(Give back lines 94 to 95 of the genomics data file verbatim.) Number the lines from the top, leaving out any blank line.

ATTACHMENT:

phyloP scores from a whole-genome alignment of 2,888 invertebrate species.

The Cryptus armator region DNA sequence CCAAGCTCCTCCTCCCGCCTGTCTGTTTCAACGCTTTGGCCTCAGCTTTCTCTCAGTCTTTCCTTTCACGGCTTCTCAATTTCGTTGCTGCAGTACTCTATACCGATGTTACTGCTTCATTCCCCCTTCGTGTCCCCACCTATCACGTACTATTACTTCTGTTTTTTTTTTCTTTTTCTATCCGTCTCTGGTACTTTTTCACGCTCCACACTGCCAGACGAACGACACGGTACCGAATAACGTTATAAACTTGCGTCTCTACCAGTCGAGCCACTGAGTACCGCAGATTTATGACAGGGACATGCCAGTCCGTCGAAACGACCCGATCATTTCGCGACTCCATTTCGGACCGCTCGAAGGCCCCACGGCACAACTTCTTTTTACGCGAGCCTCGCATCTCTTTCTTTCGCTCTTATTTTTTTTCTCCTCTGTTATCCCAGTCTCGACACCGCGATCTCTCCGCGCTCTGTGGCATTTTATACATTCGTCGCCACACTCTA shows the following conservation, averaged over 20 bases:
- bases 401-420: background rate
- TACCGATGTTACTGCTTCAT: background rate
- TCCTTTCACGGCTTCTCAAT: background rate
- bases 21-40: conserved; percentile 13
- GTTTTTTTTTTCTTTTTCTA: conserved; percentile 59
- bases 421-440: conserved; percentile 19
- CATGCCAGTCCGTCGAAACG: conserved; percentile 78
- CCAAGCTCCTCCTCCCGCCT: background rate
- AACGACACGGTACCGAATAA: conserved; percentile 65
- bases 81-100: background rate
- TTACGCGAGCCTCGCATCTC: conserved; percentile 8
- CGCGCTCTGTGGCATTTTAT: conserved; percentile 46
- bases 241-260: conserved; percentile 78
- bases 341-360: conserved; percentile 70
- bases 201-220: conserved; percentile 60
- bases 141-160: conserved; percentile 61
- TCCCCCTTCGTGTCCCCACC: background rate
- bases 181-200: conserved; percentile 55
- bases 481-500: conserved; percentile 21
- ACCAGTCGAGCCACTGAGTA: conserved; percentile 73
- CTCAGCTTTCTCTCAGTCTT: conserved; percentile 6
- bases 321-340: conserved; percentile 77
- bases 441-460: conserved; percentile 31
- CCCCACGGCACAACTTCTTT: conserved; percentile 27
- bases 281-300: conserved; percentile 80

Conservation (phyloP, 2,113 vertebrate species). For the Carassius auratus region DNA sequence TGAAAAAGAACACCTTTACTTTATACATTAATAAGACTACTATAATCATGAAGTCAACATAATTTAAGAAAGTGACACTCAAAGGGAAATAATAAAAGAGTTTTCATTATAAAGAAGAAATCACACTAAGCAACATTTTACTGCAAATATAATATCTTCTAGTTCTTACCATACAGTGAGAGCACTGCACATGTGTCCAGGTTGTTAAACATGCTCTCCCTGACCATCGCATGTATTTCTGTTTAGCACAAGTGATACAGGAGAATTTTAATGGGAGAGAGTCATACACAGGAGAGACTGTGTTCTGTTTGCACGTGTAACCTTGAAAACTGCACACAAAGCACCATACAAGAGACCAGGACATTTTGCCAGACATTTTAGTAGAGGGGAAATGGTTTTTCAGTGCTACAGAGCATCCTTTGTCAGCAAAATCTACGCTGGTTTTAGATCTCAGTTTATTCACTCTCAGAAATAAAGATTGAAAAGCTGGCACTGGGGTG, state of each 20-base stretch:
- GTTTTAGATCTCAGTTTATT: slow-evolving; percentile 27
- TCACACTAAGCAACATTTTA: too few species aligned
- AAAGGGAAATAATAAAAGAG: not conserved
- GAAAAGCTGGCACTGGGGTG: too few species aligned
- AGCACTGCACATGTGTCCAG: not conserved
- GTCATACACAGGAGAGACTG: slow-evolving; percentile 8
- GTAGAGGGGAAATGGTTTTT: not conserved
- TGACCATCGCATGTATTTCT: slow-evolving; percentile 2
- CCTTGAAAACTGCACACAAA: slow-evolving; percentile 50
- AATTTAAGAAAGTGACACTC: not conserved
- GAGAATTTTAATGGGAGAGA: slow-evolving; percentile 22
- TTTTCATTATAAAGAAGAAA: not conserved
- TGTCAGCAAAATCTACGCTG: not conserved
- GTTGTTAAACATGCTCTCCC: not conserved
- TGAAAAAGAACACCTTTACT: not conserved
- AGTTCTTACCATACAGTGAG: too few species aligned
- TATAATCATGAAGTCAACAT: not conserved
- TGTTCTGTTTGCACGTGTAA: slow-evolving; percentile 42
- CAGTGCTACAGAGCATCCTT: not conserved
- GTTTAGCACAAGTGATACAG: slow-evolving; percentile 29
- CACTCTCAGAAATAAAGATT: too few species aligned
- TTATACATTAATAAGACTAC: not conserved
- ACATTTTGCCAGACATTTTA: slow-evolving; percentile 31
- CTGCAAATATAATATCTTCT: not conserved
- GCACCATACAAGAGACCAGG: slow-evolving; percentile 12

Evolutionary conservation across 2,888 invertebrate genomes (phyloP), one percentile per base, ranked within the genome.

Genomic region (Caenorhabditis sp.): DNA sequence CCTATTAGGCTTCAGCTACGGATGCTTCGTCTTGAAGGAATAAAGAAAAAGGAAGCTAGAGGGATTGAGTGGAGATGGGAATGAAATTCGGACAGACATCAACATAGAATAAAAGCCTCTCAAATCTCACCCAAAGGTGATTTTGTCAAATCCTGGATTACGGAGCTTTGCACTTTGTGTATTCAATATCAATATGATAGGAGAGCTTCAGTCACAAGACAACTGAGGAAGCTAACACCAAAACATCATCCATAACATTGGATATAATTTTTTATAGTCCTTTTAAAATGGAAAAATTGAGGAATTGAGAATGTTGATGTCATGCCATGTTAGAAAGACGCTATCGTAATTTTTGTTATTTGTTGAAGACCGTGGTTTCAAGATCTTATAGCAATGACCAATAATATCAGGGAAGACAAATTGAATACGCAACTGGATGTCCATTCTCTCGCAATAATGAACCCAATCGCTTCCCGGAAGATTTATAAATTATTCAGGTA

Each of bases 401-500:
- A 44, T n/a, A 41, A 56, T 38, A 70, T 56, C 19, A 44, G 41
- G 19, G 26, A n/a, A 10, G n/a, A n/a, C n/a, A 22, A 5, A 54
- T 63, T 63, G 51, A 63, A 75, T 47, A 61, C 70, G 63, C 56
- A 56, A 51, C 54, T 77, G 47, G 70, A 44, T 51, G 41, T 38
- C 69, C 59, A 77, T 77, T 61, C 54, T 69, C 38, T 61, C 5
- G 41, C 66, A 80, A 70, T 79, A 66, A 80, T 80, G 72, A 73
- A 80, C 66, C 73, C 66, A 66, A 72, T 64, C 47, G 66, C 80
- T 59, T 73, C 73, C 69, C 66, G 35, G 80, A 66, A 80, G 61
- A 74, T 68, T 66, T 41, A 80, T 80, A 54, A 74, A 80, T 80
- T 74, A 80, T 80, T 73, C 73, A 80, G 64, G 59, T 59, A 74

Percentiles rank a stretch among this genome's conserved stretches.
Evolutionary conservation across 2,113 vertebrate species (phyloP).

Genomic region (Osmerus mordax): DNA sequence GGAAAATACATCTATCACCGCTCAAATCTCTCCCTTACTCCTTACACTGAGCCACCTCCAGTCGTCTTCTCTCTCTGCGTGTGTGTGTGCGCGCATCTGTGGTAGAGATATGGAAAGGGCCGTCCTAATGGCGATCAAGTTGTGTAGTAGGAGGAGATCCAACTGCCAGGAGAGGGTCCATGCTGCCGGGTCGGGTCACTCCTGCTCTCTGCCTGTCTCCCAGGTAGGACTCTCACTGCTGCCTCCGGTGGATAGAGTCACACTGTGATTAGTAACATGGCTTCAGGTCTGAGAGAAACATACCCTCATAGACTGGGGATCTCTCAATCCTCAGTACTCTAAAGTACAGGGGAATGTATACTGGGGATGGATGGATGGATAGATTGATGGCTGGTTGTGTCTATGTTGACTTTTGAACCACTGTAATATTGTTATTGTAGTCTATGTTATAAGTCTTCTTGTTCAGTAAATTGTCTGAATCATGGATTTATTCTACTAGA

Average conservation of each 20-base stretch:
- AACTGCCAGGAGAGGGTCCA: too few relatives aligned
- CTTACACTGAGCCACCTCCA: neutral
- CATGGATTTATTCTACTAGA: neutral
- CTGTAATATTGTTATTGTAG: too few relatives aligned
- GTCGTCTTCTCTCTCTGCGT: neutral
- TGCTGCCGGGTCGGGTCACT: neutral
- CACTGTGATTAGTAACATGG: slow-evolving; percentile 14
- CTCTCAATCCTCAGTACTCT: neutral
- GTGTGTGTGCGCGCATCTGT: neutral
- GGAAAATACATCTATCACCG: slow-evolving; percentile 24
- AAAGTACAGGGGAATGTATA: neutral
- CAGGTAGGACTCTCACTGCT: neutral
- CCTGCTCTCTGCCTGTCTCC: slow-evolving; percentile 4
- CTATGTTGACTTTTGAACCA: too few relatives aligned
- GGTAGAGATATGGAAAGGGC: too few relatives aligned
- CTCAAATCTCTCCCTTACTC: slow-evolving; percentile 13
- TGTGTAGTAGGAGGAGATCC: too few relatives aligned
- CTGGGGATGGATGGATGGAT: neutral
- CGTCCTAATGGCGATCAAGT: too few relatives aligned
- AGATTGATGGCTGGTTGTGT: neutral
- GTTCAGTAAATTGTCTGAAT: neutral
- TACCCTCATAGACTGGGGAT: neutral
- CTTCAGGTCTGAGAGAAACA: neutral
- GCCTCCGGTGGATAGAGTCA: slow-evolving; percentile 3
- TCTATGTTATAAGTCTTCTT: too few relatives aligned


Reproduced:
- GCCTCCGGTGGATAGAGTCA: slow-evolving; percentile 3
- TCTATGTTATAAGTCTTCTT: too few relatives aligned